Rules in the machine based learning anomaly detection in the MindBridge AI Auditor "if yes, then this”. They are specifically geared to check a use-case. If something falls outside of the scope because the rule was not geared to catch it, it’ll go unnoticed. Think of it this way, if I told you to only pay attention to tell me how many people in red shirts came into the store today, you’re only going to report back the number of red shirts while ignoring every other coloured shirt.
See our complete set of financial analytics that use machine based learning anomaly detection.
Traditional analytics rely on rule-based methods for anomaly detection. These decision rules follow simple Boolean logic: if a vendor address matches an employee address and its wire transfer account matches the employee bank account, then it is likely a fictitious vendor.
Machine learning is a useful type of AI that is able to learn without predefined decision rules. Machine learning constructs its own decision tree based on meta-tagged data, e.g., “red flag” or “not,” to decide how “red flag” transactions are related. Machine learning applies the learned logic to new data and is remarkably adept at making the right decision. Machine learning’s ability to learn from a complex array of data and not just a few variables leads to greater accuracy.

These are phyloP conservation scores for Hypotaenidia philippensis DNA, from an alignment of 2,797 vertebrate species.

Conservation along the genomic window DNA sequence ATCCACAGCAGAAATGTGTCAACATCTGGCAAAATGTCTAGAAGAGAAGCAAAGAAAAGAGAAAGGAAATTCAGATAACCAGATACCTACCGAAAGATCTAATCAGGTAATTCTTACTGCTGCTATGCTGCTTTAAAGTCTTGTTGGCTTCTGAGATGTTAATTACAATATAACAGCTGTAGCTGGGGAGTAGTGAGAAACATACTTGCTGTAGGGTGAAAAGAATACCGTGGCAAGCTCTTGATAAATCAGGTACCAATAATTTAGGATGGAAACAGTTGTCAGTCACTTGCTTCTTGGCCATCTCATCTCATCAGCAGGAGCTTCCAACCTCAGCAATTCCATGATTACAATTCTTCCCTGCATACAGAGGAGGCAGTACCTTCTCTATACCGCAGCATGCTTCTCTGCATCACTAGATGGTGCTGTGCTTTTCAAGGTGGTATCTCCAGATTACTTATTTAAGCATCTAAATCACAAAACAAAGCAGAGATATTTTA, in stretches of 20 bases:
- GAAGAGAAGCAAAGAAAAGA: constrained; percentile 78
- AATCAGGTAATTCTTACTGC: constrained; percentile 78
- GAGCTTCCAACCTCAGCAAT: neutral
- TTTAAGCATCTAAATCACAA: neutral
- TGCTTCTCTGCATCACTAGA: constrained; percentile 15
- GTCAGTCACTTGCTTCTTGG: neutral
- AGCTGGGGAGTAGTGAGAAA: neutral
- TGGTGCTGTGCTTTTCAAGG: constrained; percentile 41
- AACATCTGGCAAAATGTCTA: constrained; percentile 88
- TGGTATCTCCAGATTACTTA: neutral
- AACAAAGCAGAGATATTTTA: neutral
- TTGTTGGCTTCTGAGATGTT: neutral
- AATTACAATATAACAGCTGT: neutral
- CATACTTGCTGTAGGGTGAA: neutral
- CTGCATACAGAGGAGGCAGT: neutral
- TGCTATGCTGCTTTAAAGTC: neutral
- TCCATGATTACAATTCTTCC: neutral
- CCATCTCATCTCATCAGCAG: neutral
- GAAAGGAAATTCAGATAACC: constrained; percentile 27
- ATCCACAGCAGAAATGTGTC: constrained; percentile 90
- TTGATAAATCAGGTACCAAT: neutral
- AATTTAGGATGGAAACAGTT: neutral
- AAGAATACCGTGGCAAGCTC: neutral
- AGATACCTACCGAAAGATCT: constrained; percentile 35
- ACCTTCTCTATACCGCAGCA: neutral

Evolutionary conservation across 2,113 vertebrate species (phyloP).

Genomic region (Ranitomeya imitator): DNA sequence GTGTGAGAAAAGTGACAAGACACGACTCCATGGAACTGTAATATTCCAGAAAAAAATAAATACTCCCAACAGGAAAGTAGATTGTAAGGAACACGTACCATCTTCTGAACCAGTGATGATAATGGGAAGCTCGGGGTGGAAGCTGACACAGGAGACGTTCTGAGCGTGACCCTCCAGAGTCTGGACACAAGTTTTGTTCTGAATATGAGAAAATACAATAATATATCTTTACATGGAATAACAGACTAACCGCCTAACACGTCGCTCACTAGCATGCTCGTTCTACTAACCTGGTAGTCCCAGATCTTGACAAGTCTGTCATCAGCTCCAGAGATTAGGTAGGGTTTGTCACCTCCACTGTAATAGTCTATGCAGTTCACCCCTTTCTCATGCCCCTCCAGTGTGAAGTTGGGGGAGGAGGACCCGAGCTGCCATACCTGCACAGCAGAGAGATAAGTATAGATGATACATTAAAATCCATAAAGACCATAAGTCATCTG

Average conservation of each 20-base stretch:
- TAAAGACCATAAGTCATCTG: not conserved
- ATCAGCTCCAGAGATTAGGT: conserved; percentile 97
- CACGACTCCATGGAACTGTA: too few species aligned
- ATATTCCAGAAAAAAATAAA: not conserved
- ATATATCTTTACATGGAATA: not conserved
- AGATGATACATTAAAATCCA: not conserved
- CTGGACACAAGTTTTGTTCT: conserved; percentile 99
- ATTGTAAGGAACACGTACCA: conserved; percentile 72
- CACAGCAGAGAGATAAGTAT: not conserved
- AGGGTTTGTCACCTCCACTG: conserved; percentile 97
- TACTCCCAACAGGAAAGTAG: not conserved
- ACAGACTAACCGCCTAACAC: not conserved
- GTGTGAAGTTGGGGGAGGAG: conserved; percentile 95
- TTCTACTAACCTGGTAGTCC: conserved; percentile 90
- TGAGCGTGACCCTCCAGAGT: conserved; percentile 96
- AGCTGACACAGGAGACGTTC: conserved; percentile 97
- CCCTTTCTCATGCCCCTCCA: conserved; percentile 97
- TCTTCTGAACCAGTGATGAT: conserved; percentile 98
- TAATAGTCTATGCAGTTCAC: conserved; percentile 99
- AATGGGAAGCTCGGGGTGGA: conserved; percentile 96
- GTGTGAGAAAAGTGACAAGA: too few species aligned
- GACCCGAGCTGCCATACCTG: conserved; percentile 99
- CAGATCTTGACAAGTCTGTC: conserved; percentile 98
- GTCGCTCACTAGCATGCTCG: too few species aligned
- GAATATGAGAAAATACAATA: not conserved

Another type of machine learning, called “unsupervised learning,” constructs decision trees without meta-tagged data; it identifies patterns of interest and anomalies using its own decision-making criteria. This allows fraud examiners to find new forms of fraud not previously detected or codified into rules-based methods. Both supervised and unsupervised machine learning systems are self-refining, in that they become more accurate as more data is encountered.